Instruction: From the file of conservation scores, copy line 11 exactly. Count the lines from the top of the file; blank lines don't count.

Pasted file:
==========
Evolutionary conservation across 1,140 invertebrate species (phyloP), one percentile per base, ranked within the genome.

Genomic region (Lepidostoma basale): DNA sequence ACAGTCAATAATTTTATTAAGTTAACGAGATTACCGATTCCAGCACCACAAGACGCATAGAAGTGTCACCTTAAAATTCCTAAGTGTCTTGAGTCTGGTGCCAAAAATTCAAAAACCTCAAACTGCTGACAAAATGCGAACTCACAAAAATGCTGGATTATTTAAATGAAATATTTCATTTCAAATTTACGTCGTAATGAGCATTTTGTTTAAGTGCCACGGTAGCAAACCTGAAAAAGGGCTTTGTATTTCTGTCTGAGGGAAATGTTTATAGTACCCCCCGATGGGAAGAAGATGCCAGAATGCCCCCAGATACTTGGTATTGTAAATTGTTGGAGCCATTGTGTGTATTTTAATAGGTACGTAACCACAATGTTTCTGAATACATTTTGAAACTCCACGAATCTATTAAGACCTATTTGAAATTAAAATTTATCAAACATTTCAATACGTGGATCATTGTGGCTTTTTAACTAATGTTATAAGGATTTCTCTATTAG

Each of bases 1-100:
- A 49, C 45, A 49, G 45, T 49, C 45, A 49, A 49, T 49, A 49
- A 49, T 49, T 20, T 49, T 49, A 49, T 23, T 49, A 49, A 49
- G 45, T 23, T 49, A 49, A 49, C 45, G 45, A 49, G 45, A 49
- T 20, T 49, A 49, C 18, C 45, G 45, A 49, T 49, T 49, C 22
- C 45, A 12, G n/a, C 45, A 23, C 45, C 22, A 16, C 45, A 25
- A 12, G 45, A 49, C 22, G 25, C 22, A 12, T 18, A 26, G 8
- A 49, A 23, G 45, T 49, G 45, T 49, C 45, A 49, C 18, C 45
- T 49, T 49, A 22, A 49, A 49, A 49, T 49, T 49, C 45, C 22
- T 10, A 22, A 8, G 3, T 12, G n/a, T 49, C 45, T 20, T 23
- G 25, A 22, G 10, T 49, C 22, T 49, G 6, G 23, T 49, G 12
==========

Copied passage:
- T 49, T 49, A 22, A 49, A 49, A 49, T 49, T 49, C 45, C 22